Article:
Shock waves rippled through the cold water coral ecosystem community this week with the news that a very rare ecosystem has been discovered in a coral wall 50 to 60 meters tall and 190 kilometers long, at about 600 meters depth in the Atlantic Ocean off of Mauritania in Northern Africa.
It’s the first time an ecosystem like this has been discovered this far south.
According to Science Daily, University of Gothenburg researcher Tomas Lundälv piloted a robot vessel to a depth of 615 meters from the RV Maria S. Merian, Germany’s most modern research ship. Though Lundälv and his associate Professor André Freiwald knew there was a very large cold water coral bank there, they had no idea of the extent of the formation.
[Lundälv] found himself via a video link in the middle of a flourishing coral ecosystem. André Freiwald reports on a heavily calcified Lophelia coral with orange-red polyps and gorgonias, which, beside the reef-building stony corals, formed imposing octocoral gardens in the dark and otherwise inaccessible habitat. According to the excited expedition report, giant clams also hang on the coral galleries, in exactly the same way as is found elsewhere in Norwegian reef systems.
Whoa!!! Look, if you’re not a diver or a marine biologist, this might seem a bit dense. Personally, I’m with my cat in asserting that if land mammals were meant to go paddle around in the wet stuff, the Spaghetti Monster would have given us arms and legs, not to mention hands, feet and/or paws. To me, people who jump into the big blue with a regulator and an upbeat attitude are a special kind of mad, I tell you, mad, but I also concede that they have brass ones the size of beach balls — and more importantly, they take some pretty pictures.
Speaking of which, if you like said pretty pictures of thoroughly mind-bending biological structures, I’ll get to that when I break out the Google-Fu. But first…
Such impressive ecosystems were previously only known above all from regions of the sea located much further to the north, around Scandinavia and in the Irish Sea. Unlike their tropical relatives, found by snorkellers and scuba divers in the illuminated and significantly warmer surface waters, cold water corals live at a cold 13° in the dark and nutrient-rich deep sea region below 200 m. André Freiwald was aware of a loose cold water coral reef which extends to southern regions. Until now, however, scientists had only found fossil coral reef structures on the seafloor off the coast of Gibraltar and Morocco.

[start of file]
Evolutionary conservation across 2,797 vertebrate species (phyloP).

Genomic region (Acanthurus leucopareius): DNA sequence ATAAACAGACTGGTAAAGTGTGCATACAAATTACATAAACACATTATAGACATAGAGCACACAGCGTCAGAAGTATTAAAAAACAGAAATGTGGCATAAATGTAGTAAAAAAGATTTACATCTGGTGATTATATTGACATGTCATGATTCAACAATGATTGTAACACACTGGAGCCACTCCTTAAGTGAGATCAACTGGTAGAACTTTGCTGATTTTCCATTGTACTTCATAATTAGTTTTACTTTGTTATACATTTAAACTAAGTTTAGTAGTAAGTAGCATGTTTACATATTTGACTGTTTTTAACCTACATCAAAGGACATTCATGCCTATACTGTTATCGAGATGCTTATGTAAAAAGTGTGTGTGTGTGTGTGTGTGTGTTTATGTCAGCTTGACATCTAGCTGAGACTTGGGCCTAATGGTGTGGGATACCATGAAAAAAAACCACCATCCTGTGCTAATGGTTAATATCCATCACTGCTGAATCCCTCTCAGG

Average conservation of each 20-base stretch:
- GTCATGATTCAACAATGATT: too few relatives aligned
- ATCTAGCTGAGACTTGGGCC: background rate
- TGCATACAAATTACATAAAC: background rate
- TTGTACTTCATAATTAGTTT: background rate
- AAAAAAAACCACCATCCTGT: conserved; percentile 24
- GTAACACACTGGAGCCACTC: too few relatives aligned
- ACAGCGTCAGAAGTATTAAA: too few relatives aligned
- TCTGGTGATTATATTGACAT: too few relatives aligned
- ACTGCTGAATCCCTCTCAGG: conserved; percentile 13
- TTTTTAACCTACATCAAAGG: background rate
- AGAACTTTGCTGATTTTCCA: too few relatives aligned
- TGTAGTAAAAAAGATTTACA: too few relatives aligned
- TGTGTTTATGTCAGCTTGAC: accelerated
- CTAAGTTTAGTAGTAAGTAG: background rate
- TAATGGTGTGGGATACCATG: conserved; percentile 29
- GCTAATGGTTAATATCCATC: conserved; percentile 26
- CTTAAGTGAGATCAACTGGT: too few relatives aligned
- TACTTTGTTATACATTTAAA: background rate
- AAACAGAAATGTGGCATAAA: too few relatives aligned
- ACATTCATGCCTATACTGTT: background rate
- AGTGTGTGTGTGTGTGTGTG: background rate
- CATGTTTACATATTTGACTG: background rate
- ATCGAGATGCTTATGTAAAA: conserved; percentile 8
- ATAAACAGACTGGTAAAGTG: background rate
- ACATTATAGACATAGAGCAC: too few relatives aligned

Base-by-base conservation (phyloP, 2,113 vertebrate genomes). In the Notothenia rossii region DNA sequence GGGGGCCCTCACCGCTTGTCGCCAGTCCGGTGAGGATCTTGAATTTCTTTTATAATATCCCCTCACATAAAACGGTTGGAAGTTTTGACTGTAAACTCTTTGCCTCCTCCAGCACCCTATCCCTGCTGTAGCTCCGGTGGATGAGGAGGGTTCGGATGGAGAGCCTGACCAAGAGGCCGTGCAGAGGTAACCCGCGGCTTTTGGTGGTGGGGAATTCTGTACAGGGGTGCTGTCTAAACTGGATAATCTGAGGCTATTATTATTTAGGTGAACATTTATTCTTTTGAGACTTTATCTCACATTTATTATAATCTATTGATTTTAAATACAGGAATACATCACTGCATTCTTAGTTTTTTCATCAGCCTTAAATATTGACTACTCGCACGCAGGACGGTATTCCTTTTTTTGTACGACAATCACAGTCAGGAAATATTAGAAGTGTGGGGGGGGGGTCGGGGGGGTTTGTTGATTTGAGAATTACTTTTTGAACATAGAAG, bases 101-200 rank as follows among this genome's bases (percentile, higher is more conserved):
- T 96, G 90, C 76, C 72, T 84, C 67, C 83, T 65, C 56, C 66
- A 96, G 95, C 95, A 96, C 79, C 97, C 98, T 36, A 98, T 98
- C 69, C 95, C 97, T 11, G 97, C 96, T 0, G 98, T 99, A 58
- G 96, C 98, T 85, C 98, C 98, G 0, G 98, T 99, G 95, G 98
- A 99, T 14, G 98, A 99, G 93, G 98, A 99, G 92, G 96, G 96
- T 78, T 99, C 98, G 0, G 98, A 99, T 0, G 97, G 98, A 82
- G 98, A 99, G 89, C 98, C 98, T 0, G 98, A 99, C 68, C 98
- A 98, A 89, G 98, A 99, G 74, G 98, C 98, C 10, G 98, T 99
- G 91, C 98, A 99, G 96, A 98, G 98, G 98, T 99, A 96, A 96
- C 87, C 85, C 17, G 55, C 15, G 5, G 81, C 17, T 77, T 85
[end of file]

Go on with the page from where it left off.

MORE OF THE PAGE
[Freiwald writes] that…among other things, the scientists found the powerful carrier crab Paromola here, and on diving through the rocky landscape, also found the giant deep sea oyster Neopycnodonte, also never before observed so far to the south. These giant oysters form thick populations and can be described as Methuselahs among animals, with some individuals living for over 500 years.
Science Daily was reprinting an article from the (German) Senckenberg Research Institute and Natural History Museum, via AlphaGalileo.
And like I said, if you followed all that, mazel tov.
If you didn’t, you, like me, are slightly out of luck gawping at the wonder of it all, because very little of the 600-m ecosystem off Mauritania is online yet. And in case you’re a little unclear on the whole concept of diving, most coral ecosystems tend to be photographed in warmer climes, because the North Sea is COLD. There’s also a reason when scientists go that deep, they send robots — because robots are usually too drunk to argue.
So since you can’t see the new African system…here’s some similar structures worldwide in, like, Billions and Billions of pixels:
Cold water coral in general (this formation is off Chile)
Gorgonian, aka Sea Fan “an order of sessile colonial cnidarian” — no shit!! — shown here with an orange elephant-ear sponge in the foreground.
Extensive article on reefs.org on reef-building stony corals.
An interactive “dive” into Lophelia habitats.
Giant clam photographed in Fiji.
Greenpeace video on Norwegian coldwater coral reefs.
Article on Scandinavian coral reefs at the International Council for the Exploration of the Sea.
Article on cold water coral in Irish waters at Ecological Consultancy Services Limited (EcoServe).
The carrier crab Paromola at the Encyclopedia of Life.
Giant Thorny Oyster in the Great Barrier Reef. No, this isn’t the giant deep sea oyster Neopycnodonte…but man, it’s cool.
…and lastly, No, this isn’t the right kind of carrier crab. Unless by “right kind,” you mean “the right kind of AWESOME.”